Generally, I think, the bm package is the best choice. I cite some features of it from my new LaTeX Cookbook:

  • Determining available bold math fonts and use them if available
  • Falling back to poor man's bold if no bold version can be found, which means overprinting with slight offsets
  • Keeping the correct spacing of the symbol
  • Respecting the meaning of symbols, such as delimiters

It just happens that \bm or others may have difficulties in making complex expressions bold. Fractions are non-trivial since they contain several parts.

Emphasizing a whole formula or section in bold is, in my opinion, not good anyway. Bold symbols usually transport a meaning. Like italic x as a variable, but bold x as a vector. It depends on the document and own style of course.

But when I think of bold symbols, I define them in a macro in the preamble. I don't use physical commands in a text. It could be very hard to change all the formatting later if a style should be changed.

So, my way with bm for a big bold X would be:

  1. \bmdefine{\bX}{X}


Later I use \bX in the text. In case I would decide to switch to medium-bold or heavy or even fancy calligraphic X, I just need to change the macro. No need to do for all occurrences in the text. And, the text has less braces and clearer names, if you would choose them.

Finally, compare bm and amsmath's \boldsymbol - also taken from an example in my book:

  1. \documentclass{article}
  2. \usepackage{bm}
  3. \bmdefine{\bX}{X}
  4. \bmdefine{\bi}{i}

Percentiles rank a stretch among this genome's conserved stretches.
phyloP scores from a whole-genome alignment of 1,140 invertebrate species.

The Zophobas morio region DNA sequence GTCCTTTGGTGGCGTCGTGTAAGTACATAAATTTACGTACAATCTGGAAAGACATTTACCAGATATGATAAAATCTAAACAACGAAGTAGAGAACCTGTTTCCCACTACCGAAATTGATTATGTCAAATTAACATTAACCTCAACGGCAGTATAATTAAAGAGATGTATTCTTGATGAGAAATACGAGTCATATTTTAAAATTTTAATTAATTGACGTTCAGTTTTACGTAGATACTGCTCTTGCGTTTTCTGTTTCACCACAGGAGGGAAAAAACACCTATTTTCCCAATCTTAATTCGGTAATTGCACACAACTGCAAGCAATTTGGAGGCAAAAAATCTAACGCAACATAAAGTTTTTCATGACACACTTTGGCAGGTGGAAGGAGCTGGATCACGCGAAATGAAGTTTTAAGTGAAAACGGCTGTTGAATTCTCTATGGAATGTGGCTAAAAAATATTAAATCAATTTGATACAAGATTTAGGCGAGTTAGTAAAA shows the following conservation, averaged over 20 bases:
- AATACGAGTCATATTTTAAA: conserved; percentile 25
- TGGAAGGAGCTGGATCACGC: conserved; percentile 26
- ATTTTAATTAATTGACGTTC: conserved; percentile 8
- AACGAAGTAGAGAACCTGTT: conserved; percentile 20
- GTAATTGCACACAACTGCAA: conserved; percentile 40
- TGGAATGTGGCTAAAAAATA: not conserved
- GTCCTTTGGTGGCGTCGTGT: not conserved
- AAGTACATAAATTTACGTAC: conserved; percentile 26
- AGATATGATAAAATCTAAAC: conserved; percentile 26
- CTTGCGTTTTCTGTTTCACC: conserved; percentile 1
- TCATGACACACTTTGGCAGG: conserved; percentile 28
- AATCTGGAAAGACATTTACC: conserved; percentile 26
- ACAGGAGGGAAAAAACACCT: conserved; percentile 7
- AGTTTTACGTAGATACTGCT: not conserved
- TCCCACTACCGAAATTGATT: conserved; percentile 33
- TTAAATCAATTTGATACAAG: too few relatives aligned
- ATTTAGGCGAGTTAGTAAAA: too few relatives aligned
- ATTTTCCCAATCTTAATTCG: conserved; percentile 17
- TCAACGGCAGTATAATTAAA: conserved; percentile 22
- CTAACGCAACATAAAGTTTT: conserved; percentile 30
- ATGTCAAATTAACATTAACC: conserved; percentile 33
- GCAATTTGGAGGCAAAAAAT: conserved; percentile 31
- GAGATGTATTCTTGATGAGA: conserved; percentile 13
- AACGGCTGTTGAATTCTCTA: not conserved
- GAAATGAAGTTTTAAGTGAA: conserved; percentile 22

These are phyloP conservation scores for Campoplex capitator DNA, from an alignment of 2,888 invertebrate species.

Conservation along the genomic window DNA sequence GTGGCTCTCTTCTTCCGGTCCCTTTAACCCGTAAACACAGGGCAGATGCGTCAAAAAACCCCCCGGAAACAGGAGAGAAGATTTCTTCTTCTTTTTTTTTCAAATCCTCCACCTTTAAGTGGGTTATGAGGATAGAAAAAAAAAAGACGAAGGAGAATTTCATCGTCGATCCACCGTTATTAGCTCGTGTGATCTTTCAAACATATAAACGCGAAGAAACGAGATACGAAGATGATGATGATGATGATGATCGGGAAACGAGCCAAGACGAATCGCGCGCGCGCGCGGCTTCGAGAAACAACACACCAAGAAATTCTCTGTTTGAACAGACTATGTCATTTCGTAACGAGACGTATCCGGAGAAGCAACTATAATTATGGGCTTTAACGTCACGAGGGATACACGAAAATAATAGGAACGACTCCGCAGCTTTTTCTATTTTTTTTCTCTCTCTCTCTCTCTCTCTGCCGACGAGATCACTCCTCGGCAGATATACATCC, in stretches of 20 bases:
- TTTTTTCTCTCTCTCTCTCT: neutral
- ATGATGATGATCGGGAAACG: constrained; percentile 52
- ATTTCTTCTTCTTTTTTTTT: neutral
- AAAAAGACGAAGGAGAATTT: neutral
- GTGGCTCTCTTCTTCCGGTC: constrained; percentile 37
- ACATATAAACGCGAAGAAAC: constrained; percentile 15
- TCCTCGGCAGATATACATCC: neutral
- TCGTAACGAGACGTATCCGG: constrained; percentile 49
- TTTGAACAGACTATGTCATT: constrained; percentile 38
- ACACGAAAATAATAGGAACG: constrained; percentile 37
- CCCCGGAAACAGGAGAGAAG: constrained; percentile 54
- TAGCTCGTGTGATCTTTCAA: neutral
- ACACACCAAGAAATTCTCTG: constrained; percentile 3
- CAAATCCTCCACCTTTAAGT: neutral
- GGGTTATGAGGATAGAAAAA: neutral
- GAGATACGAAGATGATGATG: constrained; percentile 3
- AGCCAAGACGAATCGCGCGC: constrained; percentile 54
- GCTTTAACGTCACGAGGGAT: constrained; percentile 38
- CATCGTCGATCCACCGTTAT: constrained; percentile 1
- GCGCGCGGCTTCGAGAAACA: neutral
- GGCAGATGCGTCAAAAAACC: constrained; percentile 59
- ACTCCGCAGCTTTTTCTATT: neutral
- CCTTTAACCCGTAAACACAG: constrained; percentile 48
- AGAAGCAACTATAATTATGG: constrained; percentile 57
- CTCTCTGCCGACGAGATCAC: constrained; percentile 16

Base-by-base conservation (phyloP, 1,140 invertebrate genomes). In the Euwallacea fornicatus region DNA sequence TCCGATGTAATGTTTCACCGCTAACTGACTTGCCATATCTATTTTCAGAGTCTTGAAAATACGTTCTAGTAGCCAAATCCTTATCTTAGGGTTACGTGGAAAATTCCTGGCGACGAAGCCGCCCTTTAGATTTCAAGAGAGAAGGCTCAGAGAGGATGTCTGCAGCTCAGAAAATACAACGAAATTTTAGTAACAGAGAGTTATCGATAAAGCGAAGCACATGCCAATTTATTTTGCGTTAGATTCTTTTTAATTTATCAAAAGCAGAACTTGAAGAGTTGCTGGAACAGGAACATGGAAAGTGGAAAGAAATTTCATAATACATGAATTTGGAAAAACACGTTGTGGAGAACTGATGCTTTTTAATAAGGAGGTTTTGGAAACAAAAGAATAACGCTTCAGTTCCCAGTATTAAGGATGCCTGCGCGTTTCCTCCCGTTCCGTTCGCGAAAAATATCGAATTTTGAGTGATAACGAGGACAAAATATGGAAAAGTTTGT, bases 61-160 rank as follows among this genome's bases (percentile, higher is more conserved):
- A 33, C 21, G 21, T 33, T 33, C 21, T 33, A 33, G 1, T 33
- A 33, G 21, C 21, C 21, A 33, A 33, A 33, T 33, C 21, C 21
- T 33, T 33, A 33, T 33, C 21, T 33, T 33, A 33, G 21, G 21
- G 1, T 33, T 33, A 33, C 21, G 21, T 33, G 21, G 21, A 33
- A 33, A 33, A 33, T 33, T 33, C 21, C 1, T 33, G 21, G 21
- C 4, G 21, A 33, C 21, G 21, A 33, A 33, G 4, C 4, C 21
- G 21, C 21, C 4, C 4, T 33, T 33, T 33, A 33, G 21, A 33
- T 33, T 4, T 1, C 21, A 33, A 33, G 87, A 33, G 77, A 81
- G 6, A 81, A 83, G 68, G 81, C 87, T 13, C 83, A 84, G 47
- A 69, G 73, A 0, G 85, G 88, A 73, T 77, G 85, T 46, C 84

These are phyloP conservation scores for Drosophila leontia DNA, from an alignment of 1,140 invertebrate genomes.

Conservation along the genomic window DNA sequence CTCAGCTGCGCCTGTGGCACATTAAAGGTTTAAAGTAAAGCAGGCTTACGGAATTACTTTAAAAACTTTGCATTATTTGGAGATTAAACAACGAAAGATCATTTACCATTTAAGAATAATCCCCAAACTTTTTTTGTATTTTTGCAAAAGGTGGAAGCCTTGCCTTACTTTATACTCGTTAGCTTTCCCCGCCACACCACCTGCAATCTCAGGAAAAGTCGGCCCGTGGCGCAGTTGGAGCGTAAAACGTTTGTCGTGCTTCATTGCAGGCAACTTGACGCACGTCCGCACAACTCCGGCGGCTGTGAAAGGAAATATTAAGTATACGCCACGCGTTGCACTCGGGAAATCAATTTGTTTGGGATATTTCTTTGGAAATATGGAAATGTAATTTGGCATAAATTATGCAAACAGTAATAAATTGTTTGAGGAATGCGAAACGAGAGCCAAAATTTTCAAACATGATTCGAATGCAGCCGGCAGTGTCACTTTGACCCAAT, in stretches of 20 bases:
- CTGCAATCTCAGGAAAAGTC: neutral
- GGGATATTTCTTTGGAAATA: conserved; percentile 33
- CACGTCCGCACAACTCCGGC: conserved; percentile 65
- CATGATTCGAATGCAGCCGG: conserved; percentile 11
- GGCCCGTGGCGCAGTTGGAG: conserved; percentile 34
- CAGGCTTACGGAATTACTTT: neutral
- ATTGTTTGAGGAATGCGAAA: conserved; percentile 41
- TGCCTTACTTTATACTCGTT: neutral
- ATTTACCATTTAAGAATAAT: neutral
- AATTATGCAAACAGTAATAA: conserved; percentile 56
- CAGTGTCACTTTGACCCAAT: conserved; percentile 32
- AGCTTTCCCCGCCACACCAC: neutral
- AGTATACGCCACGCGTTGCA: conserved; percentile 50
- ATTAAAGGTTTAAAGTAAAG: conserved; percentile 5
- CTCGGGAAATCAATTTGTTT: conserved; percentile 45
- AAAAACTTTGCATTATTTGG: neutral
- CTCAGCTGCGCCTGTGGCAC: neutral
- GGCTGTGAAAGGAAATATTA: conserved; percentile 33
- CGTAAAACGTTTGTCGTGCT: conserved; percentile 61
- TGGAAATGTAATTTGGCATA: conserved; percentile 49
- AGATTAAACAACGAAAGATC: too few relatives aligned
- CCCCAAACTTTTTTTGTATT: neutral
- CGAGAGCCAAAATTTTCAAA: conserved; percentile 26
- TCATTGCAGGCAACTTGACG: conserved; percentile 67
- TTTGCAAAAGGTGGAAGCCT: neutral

5. \bmdefine{\bMinus}{-}
  6. \bmdefine{\bSum}{\sum}
  7. \bmdefine{\bLeft}{(}
  8. \bmdefine{\bRight}{)}
  9. \begin{document}
  10. \[ \sum_{i} ( - X_{i} ) \]
  11. \[ \bSum_{\bi} \bLeft \bMinus \bX_{\bi} \bRight \]
  12. \end{document}


This bm example gives:

bm.png
bm.png (9.99 KiB) Viewed 43361 times


Now to amsmath:

  1. \documentclass{article}
  2. \usepackage{amsmath}
  3. \newcommand{\bX}{\boldsymbol{X}}
  4. \newcommand{\bi}{\boldsymbol{i}}
  5. \newcommand{\bMinus}{\boldsymbol{-}}
  6. \newcommand{\bSum}{\boldsymbol{\sum}}
  7. \newcommand{\bLeft}{\boldsymbol{(}}
  8. \newcommand{\bRight}{\boldsymbol{)}}
  9. \begin{document}
  10. \[ \sum_{i} ( - X_{i} ) \]
  11. \[ \bSum_{\bi} \bLeft \bMinus \bX_{\bi} \bRight \]
  12. \end{document}


That gives:

amsmath.png
amsmath.png (10.02 KiB) Viewed 43361 times


You can see the problems with amsmath \boldsymbol:

  • The summation symbol is not bold.
  • The summation index has moved.
  • The spacing between parenthesis and minus sign has become too wide.
  • The italic correction after the X is lost, the kerning is too high. That is, the index now is too far at the right.

Maybe this sample is not the fairest comparison, but I wanted to show points for bm.

Stefan
LaTeX.org admin